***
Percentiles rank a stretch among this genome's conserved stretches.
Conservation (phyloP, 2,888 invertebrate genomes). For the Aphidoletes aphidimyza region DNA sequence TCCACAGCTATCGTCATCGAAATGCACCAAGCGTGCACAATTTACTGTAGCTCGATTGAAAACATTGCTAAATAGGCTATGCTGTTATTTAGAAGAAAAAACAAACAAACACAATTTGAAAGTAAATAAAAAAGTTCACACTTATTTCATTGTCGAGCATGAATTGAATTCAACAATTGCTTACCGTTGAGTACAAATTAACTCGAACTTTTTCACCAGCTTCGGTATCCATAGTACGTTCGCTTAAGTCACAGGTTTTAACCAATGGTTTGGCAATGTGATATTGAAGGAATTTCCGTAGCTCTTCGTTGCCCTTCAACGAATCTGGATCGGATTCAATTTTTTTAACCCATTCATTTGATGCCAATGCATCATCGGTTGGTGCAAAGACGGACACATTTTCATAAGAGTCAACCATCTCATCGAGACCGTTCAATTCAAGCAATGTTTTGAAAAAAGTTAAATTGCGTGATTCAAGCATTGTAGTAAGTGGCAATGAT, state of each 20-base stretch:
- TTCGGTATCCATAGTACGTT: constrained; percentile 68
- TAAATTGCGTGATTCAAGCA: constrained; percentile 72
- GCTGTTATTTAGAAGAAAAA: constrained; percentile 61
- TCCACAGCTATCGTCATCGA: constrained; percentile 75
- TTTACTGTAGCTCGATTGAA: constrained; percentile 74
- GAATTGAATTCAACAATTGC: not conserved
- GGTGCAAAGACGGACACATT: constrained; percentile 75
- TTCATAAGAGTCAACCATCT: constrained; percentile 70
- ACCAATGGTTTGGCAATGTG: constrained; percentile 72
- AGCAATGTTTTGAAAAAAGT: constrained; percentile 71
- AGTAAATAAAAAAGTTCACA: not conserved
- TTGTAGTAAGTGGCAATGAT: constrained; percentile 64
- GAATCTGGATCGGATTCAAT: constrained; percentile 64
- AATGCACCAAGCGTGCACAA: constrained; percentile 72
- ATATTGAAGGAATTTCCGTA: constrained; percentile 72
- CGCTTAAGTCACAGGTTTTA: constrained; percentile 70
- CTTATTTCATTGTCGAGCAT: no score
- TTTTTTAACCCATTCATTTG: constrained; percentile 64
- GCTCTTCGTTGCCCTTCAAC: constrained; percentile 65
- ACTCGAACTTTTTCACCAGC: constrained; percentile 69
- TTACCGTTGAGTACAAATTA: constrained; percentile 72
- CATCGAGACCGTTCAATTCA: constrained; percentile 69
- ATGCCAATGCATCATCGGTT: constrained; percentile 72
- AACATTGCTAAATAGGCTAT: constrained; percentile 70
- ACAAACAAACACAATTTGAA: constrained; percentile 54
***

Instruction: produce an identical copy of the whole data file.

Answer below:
Percentiles rank a stretch among this genome's conserved stretches.
Conservation (phyloP, 2,888 invertebrate genomes). For the Aphidoletes aphidimyza region DNA sequence TCCACAGCTATCGTCATCGAAATGCACCAAGCGTGCACAATTTACTGTAGCTCGATTGAAAACATTGCTAAATAGGCTATGCTGTTATTTAGAAGAAAAAACAAACAAACACAATTTGAAAGTAAATAAAAAAGTTCACACTTATTTCATTGTCGAGCATGAATTGAATTCAACAATTGCTTACCGTTGAGTACAAATTAACTCGAACTTTTTCACCAGCTTCGGTATCCATAGTACGTTCGCTTAAGTCACAGGTTTTAACCAATGGTTTGGCAATGTGATATTGAAGGAATTTCCGTAGCTCTTCGTTGCCCTTCAACGAATCTGGATCGGATTCAATTTTTTTAACCCATTCATTTGATGCCAATGCATCATCGGTTGGTGCAAAGACGGACACATTTTCATAAGAGTCAACCATCTCATCGAGACCGTTCAATTCAAGCAATGTTTTGAAAAAAGTTAAATTGCGTGATTCAAGCATTGTAGTAAGTGGCAATGAT, state of each 20-base stretch:
- TTCGGTATCCATAGTACGTT: constrained; percentile 68
- TAAATTGCGTGATTCAAGCA: constrained; percentile 72
- GCTGTTATTTAGAAGAAAAA: constrained; percentile 61
- TCCACAGCTATCGTCATCGA: constrained; percentile 75
- TTTACTGTAGCTCGATTGAA: constrained; percentile 74
- GAATTGAATTCAACAATTGC: not conserved
- GGTGCAAAGACGGACACATT: constrained; percentile 75
- TTCATAAGAGTCAACCATCT: constrained; percentile 70
- ACCAATGGTTTGGCAATGTG: constrained; percentile 72
- AGCAATGTTTTGAAAAAAGT: constrained; percentile 71
- AGTAAATAAAAAAGTTCACA: not conserved
- TTGTAGTAAGTGGCAATGAT: constrained; percentile 64
- GAATCTGGATCGGATTCAAT: constrained; percentile 64
- AATGCACCAAGCGTGCACAA: constrained; percentile 72
- ATATTGAAGGAATTTCCGTA: constrained; percentile 72
- CGCTTAAGTCACAGGTTTTA: constrained; percentile 70
- CTTATTTCATTGTCGAGCAT: no score
- TTTTTTAACCCATTCATTTG: constrained; percentile 64
- GCTCTTCGTTGCCCTTCAAC: constrained; percentile 65
- ACTCGAACTTTTTCACCAGC: constrained; percentile 69
- TTACCGTTGAGTACAAATTA: constrained; percentile 72
- CATCGAGACCGTTCAATTCA: constrained; percentile 69
- ATGCCAATGCATCATCGGTT: constrained; percentile 72
- AACATTGCTAAATAGGCTAT: constrained; percentile 70
- ACAAACAAACACAATTTGAA: constrained; percentile 54